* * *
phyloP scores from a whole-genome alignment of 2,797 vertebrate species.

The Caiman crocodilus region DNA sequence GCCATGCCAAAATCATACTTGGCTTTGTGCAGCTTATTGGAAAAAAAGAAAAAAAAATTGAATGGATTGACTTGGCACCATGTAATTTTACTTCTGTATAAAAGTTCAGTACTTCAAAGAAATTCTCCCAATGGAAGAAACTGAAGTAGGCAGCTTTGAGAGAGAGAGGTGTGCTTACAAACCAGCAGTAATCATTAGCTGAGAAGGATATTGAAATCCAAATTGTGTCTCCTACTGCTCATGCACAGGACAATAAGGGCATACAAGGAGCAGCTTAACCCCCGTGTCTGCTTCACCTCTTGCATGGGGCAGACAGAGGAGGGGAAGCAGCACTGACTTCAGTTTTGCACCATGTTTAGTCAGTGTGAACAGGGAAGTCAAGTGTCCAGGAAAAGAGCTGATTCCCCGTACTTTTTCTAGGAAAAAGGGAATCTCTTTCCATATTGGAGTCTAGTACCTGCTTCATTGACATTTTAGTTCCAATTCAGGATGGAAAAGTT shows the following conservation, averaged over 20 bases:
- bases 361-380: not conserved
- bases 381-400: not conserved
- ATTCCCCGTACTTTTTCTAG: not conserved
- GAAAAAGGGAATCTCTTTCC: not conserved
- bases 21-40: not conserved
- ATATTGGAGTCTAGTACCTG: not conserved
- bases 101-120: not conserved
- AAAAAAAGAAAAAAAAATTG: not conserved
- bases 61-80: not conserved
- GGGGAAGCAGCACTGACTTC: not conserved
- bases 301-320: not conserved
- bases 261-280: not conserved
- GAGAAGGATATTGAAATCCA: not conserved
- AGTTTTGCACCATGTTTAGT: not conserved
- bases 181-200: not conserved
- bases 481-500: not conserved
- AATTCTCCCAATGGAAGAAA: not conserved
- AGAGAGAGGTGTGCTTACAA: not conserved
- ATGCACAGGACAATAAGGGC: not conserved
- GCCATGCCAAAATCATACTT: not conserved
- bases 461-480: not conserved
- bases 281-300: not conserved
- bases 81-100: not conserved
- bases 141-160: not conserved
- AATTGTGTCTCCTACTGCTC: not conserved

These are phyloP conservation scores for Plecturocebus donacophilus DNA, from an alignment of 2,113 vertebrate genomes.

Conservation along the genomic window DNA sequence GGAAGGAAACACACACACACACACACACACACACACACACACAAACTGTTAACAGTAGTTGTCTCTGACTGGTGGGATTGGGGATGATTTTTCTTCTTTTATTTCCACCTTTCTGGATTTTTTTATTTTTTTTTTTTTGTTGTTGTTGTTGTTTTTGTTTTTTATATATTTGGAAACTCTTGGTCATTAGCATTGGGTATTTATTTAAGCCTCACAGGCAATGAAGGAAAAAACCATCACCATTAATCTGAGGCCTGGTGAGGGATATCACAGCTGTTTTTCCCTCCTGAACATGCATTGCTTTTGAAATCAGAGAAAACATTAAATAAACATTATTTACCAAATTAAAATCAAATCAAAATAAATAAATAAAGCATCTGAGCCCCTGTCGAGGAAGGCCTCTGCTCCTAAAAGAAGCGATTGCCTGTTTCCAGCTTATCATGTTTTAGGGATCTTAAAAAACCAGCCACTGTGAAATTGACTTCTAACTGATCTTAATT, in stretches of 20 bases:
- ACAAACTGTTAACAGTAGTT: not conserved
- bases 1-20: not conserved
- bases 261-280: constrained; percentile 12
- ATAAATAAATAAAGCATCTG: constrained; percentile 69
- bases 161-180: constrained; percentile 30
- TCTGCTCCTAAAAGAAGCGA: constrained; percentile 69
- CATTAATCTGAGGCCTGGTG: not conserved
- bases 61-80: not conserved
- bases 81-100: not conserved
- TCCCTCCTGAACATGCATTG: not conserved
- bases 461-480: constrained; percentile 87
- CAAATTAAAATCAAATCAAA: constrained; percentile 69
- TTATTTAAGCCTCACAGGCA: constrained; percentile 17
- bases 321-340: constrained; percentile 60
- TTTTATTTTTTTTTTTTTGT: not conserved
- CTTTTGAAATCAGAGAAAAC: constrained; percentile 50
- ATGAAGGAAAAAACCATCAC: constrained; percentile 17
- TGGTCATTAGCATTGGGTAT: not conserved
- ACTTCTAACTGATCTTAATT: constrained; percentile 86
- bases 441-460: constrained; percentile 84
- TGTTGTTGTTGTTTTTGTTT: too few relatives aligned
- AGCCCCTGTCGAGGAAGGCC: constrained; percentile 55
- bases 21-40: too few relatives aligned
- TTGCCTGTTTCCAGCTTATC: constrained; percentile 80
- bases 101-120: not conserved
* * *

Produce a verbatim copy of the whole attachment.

phyloP scores from a whole-genome alignment of 2,797 vertebrate species.

The Caiman crocodilus region DNA sequence GCCATGCCAAAATCATACTTGGCTTTGTGCAGCTTATTGGAAAAAAAGAAAAAAAAATTGAATGGATTGACTTGGCACCATGTAATTTTACTTCTGTATAAAAGTTCAGTACTTCAAAGAAATTCTCCCAATGGAAGAAACTGAAGTAGGCAGCTTTGAGAGAGAGAGGTGTGCTTACAAACCAGCAGTAATCATTAGCTGAGAAGGATATTGAAATCCAAATTGTGTCTCCTACTGCTCATGCACAGGACAATAAGGGCATACAAGGAGCAGCTTAACCCCCGTGTCTGCTTCACCTCTTGCATGGGGCAGACAGAGGAGGGGAAGCAGCACTGACTTCAGTTTTGCACCATGTTTAGTCAGTGTGAACAGGGAAGTCAAGTGTCCAGGAAAAGAGCTGATTCCCCGTACTTTTTCTAGGAAAAAGGGAATCTCTTTCCATATTGGAGTCTAGTACCTGCTTCATTGACATTTTAGTTCCAATTCAGGATGGAAAAGTT shows the following conservation, averaged over 20 bases:
- bases 361-380: not conserved
- bases 381-400: not conserved
- ATTCCCCGTACTTTTTCTAG: not conserved
- GAAAAAGGGAATCTCTTTCC: not conserved
- bases 21-40: not conserved
- ATATTGGAGTCTAGTACCTG: not conserved
- bases 101-120: not conserved
- AAAAAAAGAAAAAAAAATTG: not conserved
- bases 61-80: not conserved
- GGGGAAGCAGCACTGACTTC: not conserved
- bases 301-320: not conserved
- bases 261-280: not conserved
- GAGAAGGATATTGAAATCCA: not conserved
- AGTTTTGCACCATGTTTAGT: not conserved
- bases 181-200: not conserved
- bases 481-500: not conserved
- AATTCTCCCAATGGAAGAAA: not conserved
- AGAGAGAGGTGTGCTTACAA: not conserved
- ATGCACAGGACAATAAGGGC: not conserved
- GCCATGCCAAAATCATACTT: not conserved
- bases 461-480: not conserved
- bases 281-300: not conserved
- bases 81-100: not conserved
- bases 141-160: not conserved
- AATTGTGTCTCCTACTGCTC: not conserved

These are phyloP conservation scores for Plecturocebus donacophilus DNA, from an alignment of 2,113 vertebrate genomes.

Conservation along the genomic window DNA sequence GGAAGGAAACACACACACACACACACACACACACACACACACAAACTGTTAACAGTAGTTGTCTCTGACTGGTGGGATTGGGGATGATTTTTCTTCTTTTATTTCCACCTTTCTGGATTTTTTTATTTTTTTTTTTTTGTTGTTGTTGTTGTTTTTGTTTTTTATATATTTGGAAACTCTTGGTCATTAGCATTGGGTATTTATTTAAGCCTCACAGGCAATGAAGGAAAAAACCATCACCATTAATCTGAGGCCTGGTGAGGGATATCACAGCTGTTTTTCCCTCCTGAACATGCATTGCTTTTGAAATCAGAGAAAACATTAAATAAACATTATTTACCAAATTAAAATCAAATCAAAATAAATAAATAAAGCATCTGAGCCCCTGTCGAGGAAGGCCTCTGCTCCTAAAAGAAGCGATTGCCTGTTTCCAGCTTATCATGTTTTAGGGATCTTAAAAAACCAGCCACTGTGAAATTGACTTCTAACTGATCTTAATT, in stretches of 20 bases:
- ACAAACTGTTAACAGTAGTT: not conserved
- bases 1-20: not conserved
- bases 261-280: constrained; percentile 12
- ATAAATAAATAAAGCATCTG: constrained; percentile 69
- bases 161-180: constrained; percentile 30
- TCTGCTCCTAAAAGAAGCGA: constrained; percentile 69
- CATTAATCTGAGGCCTGGTG: not conserved
- bases 61-80: not conserved
- bases 81-100: not conserved
- TCCCTCCTGAACATGCATTG: not conserved
- bases 461-480: constrained; percentile 87
- CAAATTAAAATCAAATCAAA: constrained; percentile 69
- TTATTTAAGCCTCACAGGCA: constrained; percentile 17
- bases 321-340: constrained; percentile 60
- TTTTATTTTTTTTTTTTTGT: not conserved
- CTTTTGAAATCAGAGAAAAC: constrained; percentile 50
- ATGAAGGAAAAAACCATCAC: constrained; percentile 17
- TGGTCATTAGCATTGGGTAT: not conserved
- ACTTCTAACTGATCTTAATT: constrained; percentile 86
- bases 441-460: constrained; percentile 84
- TGTTGTTGTTGTTTTTGTTT: too few relatives aligned
- AGCCCCTGTCGAGGAAGGCC: constrained; percentile 55
- bases 21-40: too few relatives aligned
- TTGCCTGTTTCCAGCTTATC: constrained; percentile 80
- bases 101-120: not conserved